Am I a dinosaur for thinking the Bible is divinely inspired, true, and important for Christian living? Knowing that I feel that way tells you nothing about my opinion on anything else. All I know is that if you feel that way, please don’t jump the shark to conclude that you have perfect understanding and are therefore right in everything you say and do. And if you quote scripture, then you must, simply must, accept any challenge found in the Gospel accounts of the teachings of Christ. He’s the Alpha and Omega, the Cornerstone, the Creator — and the One who is authorized to judge our translation, interpretation and application of scripture.

You have heard that it is written, but I say … “

Vinyl Pops on the Ipod

It’s a mellow ending to a great day. Celebrate Recovery had 73 people, and now the church is empty. Stan Getz is swinging on my Ipod via Pandora Internet Radio. The hiss of the vinyl is as clear as the breathy slur of his low notes through the tenor sax. The Lord is in his holy temple, and his servant is groovin’ at the Mac.

It’s the irony of it all I find most entertaining. My 21st Century notebook has the same qwerty keyboard arrangement as typewriters from the 1800s, when the clumsy pattern was designed to slow down typing on the sluggish mechanical machines. Music recorded direct to disk in the 1940s and 1950s sounds as scratchy on that little ipod speaker as it ever did on a dusty record.

Children, music used to be stored not on websites, nor on laser discs, but as a squiggly groove running around a vinyl platter. The platter would spin with a needle riding in that groove, and the music played. As amazing as it was that a plastic impression could be turned into sound through a needle and an amp, it was even more amazing to skip the amp and listen to the music through a straight pin in a paper cup.

A few nights ago, I was playing with a 30-something-to-40-ish musician in a combo. When someone suggested that the song reminded them of Bob Dylan, my friend said, “Bob Dylan? Who’s that?” I think/hope it was a joke, meant to imply the speaker was too young to remember such an ancient celebrity. I assure you, Bob Dylan is alive and well, and still bragging about his fondness for Woody Guthrie. He’s older than me, but I’m not ashamed to say he was top 40 when I was mid-teens.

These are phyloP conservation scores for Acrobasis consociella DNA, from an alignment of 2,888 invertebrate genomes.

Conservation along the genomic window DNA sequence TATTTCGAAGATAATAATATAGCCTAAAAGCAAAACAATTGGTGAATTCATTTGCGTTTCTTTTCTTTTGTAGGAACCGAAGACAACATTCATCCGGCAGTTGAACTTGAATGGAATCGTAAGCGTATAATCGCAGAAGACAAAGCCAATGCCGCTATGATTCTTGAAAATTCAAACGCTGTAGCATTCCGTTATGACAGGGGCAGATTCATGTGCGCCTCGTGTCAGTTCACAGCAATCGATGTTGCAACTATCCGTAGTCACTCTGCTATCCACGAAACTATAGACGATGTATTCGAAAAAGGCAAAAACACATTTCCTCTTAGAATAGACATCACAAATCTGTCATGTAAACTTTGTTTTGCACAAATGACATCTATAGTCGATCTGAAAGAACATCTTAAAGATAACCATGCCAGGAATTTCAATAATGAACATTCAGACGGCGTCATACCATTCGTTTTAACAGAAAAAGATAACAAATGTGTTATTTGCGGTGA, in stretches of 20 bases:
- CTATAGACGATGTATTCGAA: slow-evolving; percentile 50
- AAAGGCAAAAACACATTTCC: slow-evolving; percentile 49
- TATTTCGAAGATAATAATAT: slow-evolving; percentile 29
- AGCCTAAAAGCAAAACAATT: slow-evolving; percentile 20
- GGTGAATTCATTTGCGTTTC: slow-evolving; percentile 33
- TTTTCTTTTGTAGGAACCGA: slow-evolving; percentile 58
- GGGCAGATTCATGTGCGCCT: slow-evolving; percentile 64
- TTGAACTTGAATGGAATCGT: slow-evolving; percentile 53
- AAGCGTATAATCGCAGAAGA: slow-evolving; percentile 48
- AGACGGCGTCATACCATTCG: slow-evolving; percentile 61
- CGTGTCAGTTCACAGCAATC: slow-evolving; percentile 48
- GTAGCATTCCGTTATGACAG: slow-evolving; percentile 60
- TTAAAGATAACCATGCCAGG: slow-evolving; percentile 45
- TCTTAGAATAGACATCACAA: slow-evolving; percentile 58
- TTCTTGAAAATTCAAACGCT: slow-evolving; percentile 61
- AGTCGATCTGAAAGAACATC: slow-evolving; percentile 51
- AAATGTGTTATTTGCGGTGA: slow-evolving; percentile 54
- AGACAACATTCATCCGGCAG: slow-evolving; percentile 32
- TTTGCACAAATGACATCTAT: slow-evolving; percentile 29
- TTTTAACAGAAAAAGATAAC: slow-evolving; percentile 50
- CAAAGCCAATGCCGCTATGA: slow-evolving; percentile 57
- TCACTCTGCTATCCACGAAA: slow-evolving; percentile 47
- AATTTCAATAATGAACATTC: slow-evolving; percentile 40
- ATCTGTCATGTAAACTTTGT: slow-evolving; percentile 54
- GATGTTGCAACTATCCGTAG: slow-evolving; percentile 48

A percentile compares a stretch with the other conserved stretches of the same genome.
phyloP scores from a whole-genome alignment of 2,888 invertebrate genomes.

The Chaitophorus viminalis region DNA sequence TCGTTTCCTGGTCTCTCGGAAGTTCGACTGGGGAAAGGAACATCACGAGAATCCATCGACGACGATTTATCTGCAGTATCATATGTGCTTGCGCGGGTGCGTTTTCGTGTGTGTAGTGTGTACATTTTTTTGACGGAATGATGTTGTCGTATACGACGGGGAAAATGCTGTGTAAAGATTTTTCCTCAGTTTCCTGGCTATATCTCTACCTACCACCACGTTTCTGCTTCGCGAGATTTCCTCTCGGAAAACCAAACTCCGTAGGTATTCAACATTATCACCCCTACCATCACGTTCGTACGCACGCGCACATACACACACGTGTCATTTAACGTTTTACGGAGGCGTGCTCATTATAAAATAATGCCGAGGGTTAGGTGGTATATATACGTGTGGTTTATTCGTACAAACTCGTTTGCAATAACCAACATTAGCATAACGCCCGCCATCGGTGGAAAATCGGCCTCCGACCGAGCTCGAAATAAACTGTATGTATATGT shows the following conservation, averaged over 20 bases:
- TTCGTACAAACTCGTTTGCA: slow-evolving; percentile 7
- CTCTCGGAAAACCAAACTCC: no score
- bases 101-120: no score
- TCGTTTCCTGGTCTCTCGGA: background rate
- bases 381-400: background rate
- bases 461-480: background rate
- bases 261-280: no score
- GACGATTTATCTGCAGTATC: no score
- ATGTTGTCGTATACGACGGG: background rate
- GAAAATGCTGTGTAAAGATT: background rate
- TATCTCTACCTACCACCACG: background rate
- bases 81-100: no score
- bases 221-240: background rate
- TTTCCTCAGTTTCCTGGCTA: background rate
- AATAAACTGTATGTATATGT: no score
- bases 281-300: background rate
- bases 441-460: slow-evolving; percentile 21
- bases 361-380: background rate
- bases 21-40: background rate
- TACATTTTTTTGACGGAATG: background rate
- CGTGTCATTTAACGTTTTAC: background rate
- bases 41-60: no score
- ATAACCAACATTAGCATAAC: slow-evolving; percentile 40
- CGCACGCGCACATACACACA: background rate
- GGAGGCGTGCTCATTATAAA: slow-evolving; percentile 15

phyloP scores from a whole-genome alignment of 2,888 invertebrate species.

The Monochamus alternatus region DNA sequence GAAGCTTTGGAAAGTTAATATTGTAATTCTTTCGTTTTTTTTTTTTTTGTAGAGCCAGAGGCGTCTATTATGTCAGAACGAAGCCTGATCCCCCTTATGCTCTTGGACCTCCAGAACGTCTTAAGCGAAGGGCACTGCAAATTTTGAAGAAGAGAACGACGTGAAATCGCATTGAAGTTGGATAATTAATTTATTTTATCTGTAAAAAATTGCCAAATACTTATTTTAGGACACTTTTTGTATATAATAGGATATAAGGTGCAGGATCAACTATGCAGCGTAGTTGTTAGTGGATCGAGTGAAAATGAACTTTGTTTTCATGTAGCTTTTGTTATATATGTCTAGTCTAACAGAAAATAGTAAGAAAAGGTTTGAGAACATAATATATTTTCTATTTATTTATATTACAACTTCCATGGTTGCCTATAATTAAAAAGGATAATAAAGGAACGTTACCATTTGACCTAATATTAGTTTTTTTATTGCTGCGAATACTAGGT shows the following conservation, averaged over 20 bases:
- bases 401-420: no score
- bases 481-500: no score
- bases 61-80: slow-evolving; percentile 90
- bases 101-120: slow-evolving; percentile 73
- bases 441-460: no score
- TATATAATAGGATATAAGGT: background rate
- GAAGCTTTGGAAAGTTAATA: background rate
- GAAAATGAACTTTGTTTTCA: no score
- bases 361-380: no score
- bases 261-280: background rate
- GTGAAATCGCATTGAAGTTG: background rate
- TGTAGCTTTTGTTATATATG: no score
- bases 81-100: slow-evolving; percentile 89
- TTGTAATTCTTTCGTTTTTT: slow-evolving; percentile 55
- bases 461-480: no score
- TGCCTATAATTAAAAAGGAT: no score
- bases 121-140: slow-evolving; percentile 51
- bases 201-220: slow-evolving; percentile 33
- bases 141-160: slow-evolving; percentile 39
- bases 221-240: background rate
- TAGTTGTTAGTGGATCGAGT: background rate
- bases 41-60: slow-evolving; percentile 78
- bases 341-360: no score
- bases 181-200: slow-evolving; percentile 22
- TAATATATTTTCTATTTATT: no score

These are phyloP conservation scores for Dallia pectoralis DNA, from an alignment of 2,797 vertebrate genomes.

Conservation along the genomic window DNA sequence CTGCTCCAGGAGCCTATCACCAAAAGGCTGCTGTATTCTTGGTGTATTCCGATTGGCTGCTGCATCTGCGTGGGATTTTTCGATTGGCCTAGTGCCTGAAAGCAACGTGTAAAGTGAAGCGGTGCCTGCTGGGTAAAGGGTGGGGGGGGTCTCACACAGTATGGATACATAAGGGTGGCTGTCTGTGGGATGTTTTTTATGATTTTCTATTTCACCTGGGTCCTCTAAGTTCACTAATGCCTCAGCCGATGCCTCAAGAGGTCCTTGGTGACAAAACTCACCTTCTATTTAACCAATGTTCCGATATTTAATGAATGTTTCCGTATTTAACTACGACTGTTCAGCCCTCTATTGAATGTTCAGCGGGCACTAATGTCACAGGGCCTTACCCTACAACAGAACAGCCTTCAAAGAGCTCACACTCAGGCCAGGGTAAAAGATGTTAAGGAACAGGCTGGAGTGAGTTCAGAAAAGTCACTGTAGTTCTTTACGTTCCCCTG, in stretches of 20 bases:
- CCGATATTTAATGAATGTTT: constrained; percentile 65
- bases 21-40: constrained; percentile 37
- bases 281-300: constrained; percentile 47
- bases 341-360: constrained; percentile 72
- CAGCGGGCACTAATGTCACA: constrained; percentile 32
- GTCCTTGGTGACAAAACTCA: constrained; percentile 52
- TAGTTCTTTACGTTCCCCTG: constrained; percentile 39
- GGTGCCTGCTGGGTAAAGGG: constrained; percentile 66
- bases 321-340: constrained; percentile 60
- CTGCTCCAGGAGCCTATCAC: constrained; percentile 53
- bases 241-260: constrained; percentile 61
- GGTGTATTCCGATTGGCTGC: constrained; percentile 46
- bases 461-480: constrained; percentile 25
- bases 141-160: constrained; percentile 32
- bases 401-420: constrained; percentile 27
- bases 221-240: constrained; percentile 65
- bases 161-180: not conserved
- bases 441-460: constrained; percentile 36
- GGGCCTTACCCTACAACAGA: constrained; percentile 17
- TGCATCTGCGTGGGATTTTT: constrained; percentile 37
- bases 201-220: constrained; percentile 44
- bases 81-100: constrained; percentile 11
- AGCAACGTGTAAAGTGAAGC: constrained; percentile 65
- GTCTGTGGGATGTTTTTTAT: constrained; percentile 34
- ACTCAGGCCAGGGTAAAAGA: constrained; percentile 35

There is no shame in understanding ancient things. I play saxophones that are older than I am, on hymns written long before the sax was invented. And when the power goes out, my bass fiddle can still rock the house.

There is also no shame in understanding new things. A ranting Eminem reminds me more than anything of a bebopping Charlie Parker. Those who forget the past are cursed to repeat it, but those who understand the past have the same option, and it can also be a blessing.

Jesus said that the man who understands the gospel is like a homeowner who pulls from his storehouse treasures both old and new. He said no one puts new wine in old bottles or sews a new patch on old cloth. In the first case, the new wine is wasted; in the other, the old garment is ruined. The parable is not about merely encouraging the new, but about preserving the old as well.

I never heard of Don Byas. His music is new to me, but the song I’m enjoying was recorded in 1952. Now it’s Dizzy Gillespie — I remember him. He broke through on trumpet in the 1940s and was still performing in the 1990s. Miles Davis replaced Gillespie in Charlie Parker’s band, but Davis was still considered a contemporary artist 40 years after Parker’s death.

There really is nothing new under the sun. It’s been a long day, and what a thrill to enjoy old music on a new techno gadget. Eminem’s rap is stored by the Library of Congress on vinyl 78’s, because unlike magnetic and digital medium, those records can survive a serious nuclear blast and still be heard using a sharp stick and a gourd.

Don’t know what I’m talking about? Your loss. Just remember, treasures old and new are equally treasures. Time to log off and drive the pickup home. In times like these, I wish I had a horse to feed when I get there. You see, we possess more than the scope of subjects we master, acres of land or square feet of floor space. We also possess years of experience, whether studied or lived directly, and the treasures of years gone by are more valuable than ever, like vinyl pops on an Ipod.

Youth Among the Prophets

“After that you will go to Gibeah of God, where there is a Philistine outpost. As you approach the town, you will meet a procession of prophets coming down from the high place with lyres, tambourines, flutes and harps being played before them, and they will be prophesying. The Spirit of the LORD will come upon you in power, and you will prophesy with them; and you will be changed into a different person.”